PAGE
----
In my own limited experience of having separate bedrooms with a romantic partner, as described in my TOPIX, the success of the arrangement likely hinged on a few key factors. The bedrooms were literally next door to each other, which meant that both emotionally and physically, we didn’t feel very far away. The proximity encouraged a pattern where we fell asleep together in the same bed almost every night after fooling around, reading or watching tv and then one of us silently tip toed next door at the first toss-and-turn (usually me) to conclude the night restfully. It was the best of both worlds, to my mind. Another key factor is that the two bedrooms comprised our own private floor—meaning nobody else knew. (It was nobody’s business! But still, it was nice to not field unwanted inquiries.) And then there was the reality that our wildly divergent work schedules gave us a very real reason to point to, unrelated to the temperature of our relationship at any given moment, to give it a try.

On the very same day that my separate bedroom TOPIX was published I came across the “Dear Fiona” column in the April issue of House & Garden UK. “I think I want separate bedrooms, but does this mean that my marriage is over?” wrote “A Very Light Sleeper.” H&G is a design/decor magazine, so the question seemed a bit far afield for Fiona, but she gamely took it on. Beyond a critical lack of sleep, “A Very Light Sleeper” also shared that she was worried of others’ (including her parents) judgment about the set-up. Fiona has a separate bedroom arrangement with her husband, as it turns out, and went to its defense (in addition to providing a lengthy history of separate bedrooms as well as some design suggestions).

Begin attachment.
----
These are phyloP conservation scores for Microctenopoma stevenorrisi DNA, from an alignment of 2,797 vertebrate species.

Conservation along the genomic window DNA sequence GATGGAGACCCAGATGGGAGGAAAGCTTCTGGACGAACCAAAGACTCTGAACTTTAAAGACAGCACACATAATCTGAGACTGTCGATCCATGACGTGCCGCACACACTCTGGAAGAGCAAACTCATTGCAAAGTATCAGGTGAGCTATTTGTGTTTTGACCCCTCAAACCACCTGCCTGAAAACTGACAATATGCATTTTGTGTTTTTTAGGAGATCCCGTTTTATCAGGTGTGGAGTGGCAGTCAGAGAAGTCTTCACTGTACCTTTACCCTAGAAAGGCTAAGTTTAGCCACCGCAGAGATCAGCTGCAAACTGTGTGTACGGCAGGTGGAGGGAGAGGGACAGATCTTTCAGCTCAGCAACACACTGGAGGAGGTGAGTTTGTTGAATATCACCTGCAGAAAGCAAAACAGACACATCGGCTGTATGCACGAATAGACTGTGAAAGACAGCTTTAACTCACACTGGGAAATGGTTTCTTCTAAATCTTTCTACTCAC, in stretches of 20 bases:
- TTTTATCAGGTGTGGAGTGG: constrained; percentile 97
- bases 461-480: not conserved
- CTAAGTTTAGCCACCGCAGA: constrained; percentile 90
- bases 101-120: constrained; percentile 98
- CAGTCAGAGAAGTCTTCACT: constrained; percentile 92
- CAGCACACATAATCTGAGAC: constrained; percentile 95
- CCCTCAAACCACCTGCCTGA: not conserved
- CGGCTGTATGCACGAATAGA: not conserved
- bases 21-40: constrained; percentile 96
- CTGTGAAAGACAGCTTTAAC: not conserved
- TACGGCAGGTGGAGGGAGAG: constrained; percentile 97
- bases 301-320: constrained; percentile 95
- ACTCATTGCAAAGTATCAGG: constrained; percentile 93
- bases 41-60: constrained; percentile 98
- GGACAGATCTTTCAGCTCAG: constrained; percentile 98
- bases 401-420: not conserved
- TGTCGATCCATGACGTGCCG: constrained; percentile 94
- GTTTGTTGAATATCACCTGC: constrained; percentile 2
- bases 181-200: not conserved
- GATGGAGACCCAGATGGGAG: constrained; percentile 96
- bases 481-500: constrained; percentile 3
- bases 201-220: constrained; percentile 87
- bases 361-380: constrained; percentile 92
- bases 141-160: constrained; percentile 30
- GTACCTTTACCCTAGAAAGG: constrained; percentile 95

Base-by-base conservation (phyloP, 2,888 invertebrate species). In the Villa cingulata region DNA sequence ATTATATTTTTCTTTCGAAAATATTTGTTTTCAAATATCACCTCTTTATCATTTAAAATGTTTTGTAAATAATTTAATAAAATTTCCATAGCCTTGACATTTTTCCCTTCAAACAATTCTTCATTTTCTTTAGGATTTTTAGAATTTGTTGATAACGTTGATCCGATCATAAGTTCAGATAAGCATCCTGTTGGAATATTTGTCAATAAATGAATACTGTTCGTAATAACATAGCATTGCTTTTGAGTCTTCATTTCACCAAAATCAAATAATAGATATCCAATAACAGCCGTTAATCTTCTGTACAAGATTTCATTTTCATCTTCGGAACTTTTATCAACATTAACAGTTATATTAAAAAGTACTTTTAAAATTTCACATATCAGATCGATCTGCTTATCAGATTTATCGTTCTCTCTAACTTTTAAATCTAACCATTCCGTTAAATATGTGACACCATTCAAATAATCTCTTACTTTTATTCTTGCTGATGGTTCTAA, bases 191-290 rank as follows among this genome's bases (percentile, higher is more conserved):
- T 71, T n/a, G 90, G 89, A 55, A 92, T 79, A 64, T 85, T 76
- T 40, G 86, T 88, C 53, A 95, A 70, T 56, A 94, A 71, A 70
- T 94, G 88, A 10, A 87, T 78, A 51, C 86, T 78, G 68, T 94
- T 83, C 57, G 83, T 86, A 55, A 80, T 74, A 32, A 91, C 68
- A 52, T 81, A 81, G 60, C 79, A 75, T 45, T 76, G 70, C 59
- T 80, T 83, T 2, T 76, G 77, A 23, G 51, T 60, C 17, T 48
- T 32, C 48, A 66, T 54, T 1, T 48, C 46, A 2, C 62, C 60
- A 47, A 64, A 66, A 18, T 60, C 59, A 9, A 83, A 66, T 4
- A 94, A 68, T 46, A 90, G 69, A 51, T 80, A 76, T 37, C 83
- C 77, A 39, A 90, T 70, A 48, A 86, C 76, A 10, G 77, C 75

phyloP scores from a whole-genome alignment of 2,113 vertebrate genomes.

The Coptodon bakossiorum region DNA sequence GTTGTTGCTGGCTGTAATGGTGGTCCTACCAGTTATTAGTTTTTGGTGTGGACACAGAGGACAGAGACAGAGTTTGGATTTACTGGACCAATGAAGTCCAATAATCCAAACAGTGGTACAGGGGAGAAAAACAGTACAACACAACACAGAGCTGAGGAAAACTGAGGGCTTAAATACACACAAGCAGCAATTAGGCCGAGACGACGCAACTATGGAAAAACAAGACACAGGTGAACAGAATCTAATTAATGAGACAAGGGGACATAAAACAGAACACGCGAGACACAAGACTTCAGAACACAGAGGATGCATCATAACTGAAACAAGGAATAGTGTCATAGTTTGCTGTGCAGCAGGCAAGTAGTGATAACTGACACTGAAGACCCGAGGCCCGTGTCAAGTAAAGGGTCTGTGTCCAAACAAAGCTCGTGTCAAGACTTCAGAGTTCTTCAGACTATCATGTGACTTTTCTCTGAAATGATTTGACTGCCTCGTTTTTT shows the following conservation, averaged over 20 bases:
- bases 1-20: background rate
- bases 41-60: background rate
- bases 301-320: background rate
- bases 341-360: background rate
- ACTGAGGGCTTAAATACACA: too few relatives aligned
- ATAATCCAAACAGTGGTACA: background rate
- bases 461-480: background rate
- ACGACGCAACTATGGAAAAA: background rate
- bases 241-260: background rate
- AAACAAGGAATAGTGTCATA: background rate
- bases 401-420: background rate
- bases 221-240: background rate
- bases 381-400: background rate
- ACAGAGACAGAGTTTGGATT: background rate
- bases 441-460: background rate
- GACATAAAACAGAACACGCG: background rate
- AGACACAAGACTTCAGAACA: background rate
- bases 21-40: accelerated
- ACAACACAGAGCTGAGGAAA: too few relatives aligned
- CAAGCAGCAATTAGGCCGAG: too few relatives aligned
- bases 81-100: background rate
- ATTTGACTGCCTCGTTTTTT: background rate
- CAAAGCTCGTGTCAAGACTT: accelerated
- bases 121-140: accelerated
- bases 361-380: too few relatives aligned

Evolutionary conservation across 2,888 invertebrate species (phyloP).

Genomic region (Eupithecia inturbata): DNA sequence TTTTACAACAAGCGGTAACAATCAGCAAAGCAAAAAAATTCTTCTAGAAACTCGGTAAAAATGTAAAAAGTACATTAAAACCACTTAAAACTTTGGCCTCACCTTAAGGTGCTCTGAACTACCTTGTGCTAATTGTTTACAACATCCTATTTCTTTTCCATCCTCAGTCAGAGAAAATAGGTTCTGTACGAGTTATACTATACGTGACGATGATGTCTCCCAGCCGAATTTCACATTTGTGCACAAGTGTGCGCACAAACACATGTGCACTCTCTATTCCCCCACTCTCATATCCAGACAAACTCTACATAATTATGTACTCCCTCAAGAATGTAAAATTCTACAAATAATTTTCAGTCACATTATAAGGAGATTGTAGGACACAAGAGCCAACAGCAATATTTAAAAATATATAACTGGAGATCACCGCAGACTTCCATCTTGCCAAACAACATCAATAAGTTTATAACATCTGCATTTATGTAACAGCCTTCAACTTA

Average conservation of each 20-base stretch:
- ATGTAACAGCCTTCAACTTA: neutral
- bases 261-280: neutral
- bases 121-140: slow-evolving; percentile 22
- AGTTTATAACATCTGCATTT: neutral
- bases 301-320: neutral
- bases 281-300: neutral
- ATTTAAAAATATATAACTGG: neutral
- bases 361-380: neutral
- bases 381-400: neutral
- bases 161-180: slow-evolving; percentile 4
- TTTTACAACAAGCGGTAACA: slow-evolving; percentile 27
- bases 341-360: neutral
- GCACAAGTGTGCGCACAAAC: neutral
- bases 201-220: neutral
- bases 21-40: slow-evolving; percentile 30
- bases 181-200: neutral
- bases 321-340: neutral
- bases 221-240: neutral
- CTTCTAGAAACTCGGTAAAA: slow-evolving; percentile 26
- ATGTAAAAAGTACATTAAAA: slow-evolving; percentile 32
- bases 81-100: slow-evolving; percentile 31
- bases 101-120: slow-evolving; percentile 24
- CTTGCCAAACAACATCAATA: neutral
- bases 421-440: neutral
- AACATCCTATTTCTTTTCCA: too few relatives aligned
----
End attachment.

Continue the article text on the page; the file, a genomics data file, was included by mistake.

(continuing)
More interesting than the piece was the instagram comment section, though. It was a full-out combat zone in the immediate hours after the story’s post went up. While many commenters (mostly British, so presumably aware of the Royal family’s history of sleeping separately) were avowed “separatists,” others were “separate curious.“ There was a small and quite vociferous contingent that warned the ”separatists” that it would ruin their marriages. One wrote that sleeping apart would be “the death nell for a relationship.” Some commenters really went after each other. It got ugly.